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Destefano v. Udren Law Offices, P.C.

United States District Court, D. New Jersey

May 23, 2018



          The Honorable Freda L. Wolfson United States District Judge

         THIS MATTER, having been opened to the Court by Frederick Coles, III, Esq., counsel for the Plaintiff Luciana Destefano (“Plaintiff”), on a motion to vacate judgement, pursuant to Fed.R.Civ.P. 60(a), 60(b)(1), and 60(b)(6);[1] it appearing that Defendants Ocwen Loan Servicing, LLC, and Deutsche Bank National Trust Company, through counsel Blank Rome LLP; and Udren Law Offices, P.C., through counsel David Neeren, Esq., (collectively, “Defendants”); oppose the motion;

         IT APPEARING THAT, 1. On June 29, 2017, this Court dismissed Plaintiff's Complaint under the Fair Debt Collection Practices Act (“FDCPA”), 15 U.S.C. § 1692e, with prejudice, as time-barred by the applicable, one-year statute of limitations.

         2. Plaintiff's October 19, 2016 Complaint alleged that Defendants violated the FDCPA by bringing of a foreclosure complaint against Plaintiff's property located at 634 Clark Avenue, Union Beach, New Jersey 07735, in the Superior Court of New Jersey, on August 13, 2015. Compl. ¶¶ 17-18.

         3. An action under the FDCPA must be brought “within one year from the date on which the violation occurs.” 15 U.S.C. § 1692k(d). Where “FDCPA claims are premised upon allegations of improper pursuit of debt collection litigation, courts are split as to when the FDCPA's one-year statute of limitations begins to run: some have held that such claims accrue upon filing the underlying collection action, see Naas v. Stolman, 130 F.3d 892, 893 (9th Cir. 1997), while others use the date on which the purported debtor was served with the complaint. See Johnson v. Riddle, 305 F.3d 1107, 1113 (10th Cir. 2002).” Schaffhauser v. Citibank (S.D.) N.A., 340 Fed.Appx. 128, 130-31 (3d Cir. 2009).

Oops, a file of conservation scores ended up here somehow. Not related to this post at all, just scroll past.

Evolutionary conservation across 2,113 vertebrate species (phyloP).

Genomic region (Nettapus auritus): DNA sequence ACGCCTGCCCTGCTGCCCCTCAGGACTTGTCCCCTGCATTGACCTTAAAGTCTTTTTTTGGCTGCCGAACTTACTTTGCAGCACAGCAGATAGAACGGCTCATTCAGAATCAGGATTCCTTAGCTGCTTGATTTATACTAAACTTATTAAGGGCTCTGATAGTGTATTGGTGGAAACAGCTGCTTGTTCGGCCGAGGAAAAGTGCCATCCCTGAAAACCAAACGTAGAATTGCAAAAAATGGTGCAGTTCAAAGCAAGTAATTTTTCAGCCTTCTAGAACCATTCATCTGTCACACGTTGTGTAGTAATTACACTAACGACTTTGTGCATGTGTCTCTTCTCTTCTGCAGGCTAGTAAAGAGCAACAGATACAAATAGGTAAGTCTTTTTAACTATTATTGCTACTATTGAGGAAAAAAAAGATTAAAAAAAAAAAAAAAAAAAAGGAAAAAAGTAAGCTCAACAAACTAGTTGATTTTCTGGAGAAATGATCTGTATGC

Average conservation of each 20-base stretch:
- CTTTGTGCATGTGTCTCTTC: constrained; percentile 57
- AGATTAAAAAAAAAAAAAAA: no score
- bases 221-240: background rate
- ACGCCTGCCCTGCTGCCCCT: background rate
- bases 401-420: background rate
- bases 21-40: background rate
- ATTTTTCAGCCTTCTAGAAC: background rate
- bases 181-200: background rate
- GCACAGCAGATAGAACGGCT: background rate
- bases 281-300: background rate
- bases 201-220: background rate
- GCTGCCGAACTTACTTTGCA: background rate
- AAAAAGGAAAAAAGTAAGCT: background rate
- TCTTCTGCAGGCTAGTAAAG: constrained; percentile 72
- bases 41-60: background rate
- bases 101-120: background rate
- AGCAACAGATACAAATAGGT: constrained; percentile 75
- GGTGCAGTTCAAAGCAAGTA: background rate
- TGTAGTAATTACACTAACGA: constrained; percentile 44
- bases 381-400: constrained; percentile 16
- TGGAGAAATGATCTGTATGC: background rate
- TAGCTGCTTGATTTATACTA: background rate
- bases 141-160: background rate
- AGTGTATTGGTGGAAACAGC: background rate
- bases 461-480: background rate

4. This Court found that, under either standard, Plaintiff's FDCPA action was filed out of time. Defendants filed their foreclosure complaint against Plaintiff on August 13, 2015, more than a year prior to the filing of Plaintiff's Complaint on October 19, 2016. This Court also found that, based on the available record of the New Jersey Superior Court action, Plaintiff was served with the allegedly offending foreclosure complaint on August 21, 2015, again more than a year prior to the filing of Plaintiff's Complaint.

         5. Plaintiff, however, contended that, although the only affidavit of service filed in the Foreclosure Action indicates that service was made on August 21, 2015, a December 14, 2015 Order of the Superior Court vacating default, as a matter of law, converted the date of service to December 14, 2015, because one of the bases on which Plaintiff moved to vacate default was the insufficiency of service.[2] In support of her argument, Plaintiff relied upon the December 14, 2015 Order of the Superior Court, which provided no reasoning or explanation beyond that it was entered “for good cause shown.”

         6. This Court found that Plaintiff's position was not supported by applicable New Jersey law, which permits the vacating of default even where service is proper. See O'Connor v. Altus, 67 N.J. 106 (1975). In the absence of any explanation from the Superior Court, therefore, this Court found that the December 14 Order on its face did not invalidate the August 21st date of service. This Court therefore found that, because Defendants had introduced some evidence in support of their contention that Plaintiff was served on August 21, 2015, and Plaintiff, conspicuously, had failed to introduce any evidence that she was not served on that date, instead relying upon a carefully crafted certification of counsel and erroneous legal argument, the only date of service supported by the record was August 21, 2015, and Plaintiff's October 19, 2016 FDCPA Complaint was filed out of time.